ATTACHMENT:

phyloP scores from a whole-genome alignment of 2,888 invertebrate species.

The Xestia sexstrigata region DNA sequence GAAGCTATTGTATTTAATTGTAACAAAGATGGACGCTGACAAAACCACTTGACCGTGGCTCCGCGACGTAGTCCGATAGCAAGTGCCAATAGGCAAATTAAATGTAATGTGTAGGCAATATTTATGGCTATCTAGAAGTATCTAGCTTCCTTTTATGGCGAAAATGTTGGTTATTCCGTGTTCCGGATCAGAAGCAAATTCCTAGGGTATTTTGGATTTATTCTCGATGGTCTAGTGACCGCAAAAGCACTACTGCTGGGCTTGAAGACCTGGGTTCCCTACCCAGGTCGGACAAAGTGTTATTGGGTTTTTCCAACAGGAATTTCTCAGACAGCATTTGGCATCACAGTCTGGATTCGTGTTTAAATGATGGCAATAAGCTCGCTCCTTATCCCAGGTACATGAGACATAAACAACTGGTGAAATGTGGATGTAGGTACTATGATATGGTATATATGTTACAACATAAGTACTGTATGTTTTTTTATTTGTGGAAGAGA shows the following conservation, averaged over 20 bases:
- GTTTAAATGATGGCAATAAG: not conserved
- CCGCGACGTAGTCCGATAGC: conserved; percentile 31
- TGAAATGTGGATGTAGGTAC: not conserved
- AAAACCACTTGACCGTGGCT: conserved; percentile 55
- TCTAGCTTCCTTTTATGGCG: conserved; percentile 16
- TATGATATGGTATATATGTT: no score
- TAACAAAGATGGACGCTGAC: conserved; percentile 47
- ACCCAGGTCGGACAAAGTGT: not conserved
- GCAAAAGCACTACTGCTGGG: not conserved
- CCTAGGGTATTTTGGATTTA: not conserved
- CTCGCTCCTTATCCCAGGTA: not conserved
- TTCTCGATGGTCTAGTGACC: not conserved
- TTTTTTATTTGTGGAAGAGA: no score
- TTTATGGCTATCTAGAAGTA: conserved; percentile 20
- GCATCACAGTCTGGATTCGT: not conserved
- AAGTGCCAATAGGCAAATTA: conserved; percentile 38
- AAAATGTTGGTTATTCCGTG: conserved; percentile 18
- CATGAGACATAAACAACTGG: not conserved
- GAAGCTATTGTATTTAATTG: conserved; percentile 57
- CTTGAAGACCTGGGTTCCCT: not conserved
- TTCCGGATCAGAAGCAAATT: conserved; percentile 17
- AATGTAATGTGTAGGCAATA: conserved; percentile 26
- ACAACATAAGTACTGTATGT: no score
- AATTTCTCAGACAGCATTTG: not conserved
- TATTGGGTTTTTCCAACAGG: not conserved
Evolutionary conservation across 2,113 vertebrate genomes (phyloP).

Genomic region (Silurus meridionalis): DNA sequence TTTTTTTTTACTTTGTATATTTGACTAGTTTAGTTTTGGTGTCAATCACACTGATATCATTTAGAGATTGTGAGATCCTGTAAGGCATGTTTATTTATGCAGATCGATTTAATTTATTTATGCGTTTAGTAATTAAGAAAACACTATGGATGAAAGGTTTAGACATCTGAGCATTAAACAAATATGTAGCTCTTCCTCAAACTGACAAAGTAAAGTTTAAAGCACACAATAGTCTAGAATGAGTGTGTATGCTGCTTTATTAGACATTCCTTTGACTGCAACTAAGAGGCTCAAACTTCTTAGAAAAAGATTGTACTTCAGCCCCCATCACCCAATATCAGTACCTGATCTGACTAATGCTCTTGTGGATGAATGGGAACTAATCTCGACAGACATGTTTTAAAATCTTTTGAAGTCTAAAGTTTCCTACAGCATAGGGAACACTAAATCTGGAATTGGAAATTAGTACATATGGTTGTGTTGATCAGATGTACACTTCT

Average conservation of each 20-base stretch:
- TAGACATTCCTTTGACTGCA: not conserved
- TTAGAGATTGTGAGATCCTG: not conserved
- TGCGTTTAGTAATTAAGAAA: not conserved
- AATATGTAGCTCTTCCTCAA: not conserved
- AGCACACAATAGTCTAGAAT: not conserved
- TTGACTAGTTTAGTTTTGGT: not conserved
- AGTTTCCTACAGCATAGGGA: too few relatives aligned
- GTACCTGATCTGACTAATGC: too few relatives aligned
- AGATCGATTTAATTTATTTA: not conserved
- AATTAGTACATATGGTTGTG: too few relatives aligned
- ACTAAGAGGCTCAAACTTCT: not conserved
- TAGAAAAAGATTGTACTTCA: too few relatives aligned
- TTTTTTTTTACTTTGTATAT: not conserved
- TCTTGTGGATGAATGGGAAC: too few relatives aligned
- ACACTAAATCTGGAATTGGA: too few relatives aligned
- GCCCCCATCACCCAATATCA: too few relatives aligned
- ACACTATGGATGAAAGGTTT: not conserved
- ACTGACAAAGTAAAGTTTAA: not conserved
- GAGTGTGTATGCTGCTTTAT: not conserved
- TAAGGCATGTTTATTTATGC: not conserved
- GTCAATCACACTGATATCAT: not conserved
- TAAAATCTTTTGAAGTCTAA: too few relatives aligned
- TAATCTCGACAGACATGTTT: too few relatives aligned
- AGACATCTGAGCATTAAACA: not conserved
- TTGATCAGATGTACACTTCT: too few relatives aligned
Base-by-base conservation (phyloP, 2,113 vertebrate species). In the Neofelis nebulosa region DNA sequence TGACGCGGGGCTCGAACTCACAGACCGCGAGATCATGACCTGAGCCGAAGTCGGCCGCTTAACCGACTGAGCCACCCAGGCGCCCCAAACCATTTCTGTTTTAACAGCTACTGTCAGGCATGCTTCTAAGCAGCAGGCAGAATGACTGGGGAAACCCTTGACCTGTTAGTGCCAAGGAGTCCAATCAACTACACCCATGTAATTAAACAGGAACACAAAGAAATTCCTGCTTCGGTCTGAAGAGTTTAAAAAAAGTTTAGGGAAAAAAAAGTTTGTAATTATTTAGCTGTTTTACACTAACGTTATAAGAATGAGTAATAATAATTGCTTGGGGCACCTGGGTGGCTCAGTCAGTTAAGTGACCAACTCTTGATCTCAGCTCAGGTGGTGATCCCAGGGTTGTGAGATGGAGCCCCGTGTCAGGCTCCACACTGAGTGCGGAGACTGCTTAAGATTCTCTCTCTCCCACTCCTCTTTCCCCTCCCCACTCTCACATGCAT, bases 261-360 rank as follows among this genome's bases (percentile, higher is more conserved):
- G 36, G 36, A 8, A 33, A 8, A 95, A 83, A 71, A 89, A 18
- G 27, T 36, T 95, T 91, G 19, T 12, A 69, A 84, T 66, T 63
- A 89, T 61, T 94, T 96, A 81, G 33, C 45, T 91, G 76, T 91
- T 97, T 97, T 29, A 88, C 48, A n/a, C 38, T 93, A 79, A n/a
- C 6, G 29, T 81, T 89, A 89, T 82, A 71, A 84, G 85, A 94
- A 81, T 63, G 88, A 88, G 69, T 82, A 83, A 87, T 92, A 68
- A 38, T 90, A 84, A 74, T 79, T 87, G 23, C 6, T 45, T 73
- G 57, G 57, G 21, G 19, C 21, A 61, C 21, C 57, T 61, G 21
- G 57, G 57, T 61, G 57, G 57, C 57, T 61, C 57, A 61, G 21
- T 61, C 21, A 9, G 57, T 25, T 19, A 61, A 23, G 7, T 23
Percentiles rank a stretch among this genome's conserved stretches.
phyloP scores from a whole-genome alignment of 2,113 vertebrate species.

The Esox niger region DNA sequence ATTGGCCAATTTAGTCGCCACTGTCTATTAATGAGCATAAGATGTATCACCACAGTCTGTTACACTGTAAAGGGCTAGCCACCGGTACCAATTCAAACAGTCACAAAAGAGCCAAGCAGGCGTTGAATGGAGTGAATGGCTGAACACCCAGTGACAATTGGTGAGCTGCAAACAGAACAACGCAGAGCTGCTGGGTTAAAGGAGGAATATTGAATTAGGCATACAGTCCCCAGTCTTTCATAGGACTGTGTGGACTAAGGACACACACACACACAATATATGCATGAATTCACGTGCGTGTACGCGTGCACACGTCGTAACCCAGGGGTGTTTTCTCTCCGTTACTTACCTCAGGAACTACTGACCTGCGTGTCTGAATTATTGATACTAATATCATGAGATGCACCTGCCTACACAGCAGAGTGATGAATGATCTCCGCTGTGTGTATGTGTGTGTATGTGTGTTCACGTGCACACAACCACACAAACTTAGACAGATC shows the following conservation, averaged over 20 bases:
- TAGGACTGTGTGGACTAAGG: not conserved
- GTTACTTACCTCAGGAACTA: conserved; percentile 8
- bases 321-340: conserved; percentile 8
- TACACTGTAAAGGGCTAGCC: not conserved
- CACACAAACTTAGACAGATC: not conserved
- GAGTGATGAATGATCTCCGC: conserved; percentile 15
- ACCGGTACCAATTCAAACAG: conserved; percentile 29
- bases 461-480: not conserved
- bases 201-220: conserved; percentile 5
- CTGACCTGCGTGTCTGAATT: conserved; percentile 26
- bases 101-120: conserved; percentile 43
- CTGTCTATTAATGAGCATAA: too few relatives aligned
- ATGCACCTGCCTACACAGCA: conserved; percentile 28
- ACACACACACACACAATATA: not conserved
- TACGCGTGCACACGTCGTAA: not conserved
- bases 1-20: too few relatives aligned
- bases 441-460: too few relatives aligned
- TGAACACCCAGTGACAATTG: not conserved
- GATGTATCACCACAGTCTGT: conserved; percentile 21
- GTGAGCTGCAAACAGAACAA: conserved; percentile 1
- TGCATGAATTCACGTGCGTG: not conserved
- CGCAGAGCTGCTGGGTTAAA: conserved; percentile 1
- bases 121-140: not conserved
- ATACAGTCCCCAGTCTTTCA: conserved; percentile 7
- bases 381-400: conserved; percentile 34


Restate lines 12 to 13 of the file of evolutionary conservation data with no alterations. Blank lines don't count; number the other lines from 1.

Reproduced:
- CCTAGGGTATTTTGGATTTA: not conserved
- CTCGCTCCTTATCCCAGGTA: not conserved